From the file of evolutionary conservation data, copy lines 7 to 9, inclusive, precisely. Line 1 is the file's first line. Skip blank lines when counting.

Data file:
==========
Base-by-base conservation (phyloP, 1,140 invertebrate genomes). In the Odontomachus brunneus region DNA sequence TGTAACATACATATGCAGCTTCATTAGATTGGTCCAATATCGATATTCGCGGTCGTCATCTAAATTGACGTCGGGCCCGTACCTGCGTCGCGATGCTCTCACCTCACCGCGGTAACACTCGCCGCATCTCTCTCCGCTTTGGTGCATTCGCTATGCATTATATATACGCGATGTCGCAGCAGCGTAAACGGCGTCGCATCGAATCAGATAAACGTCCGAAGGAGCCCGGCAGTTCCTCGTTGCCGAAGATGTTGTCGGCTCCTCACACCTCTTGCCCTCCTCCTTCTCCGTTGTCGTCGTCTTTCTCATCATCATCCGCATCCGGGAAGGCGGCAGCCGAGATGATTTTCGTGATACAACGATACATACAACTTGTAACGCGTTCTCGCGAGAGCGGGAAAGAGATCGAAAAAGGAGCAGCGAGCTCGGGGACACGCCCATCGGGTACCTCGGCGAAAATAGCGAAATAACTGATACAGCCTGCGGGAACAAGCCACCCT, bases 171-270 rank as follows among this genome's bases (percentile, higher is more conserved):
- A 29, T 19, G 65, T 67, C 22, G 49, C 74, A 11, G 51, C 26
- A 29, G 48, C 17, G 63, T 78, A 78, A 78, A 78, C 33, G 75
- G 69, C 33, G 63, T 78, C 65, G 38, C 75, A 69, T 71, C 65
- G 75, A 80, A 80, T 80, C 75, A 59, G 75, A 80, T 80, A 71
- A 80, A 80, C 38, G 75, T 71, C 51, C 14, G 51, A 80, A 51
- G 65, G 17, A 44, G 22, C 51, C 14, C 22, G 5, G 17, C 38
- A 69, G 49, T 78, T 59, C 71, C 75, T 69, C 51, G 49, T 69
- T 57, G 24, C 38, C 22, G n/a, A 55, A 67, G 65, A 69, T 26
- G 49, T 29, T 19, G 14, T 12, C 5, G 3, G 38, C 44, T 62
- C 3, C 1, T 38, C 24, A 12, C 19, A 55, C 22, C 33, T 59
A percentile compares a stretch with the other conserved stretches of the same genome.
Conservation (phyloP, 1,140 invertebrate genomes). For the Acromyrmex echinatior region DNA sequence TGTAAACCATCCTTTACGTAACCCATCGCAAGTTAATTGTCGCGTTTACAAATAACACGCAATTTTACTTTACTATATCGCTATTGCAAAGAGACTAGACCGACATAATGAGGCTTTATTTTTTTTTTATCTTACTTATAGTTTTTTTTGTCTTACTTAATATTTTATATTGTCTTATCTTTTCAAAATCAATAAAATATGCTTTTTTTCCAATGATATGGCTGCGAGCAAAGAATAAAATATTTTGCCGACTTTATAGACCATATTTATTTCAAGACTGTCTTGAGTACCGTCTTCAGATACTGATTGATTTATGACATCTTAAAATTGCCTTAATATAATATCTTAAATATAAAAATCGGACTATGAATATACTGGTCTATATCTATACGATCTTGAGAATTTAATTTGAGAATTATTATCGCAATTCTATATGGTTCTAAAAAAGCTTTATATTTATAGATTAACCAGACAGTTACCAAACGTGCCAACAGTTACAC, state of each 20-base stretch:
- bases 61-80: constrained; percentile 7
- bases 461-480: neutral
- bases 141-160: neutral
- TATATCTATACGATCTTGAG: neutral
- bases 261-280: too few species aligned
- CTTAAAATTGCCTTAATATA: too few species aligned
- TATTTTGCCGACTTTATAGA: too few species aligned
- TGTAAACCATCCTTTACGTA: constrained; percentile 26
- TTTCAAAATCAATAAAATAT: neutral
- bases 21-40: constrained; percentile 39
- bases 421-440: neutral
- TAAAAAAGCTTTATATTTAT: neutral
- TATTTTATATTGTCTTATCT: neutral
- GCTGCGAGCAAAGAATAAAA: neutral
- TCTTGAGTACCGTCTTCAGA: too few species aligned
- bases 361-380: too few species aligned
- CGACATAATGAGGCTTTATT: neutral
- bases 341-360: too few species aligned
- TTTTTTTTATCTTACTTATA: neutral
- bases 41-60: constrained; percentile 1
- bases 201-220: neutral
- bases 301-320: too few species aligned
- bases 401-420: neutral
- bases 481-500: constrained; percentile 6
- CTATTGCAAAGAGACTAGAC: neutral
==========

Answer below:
- G 65, G 17, A 44, G 22, C 51, C 14, C 22, G 5, G 17, C 38
- A 69, G 49, T 78, T 59, C 71, C 75, T 69, C 51, G 49, T 69
- T 57, G 24, C 38, C 22, G n/a, A 55, A 67, G 65, A 69, T 26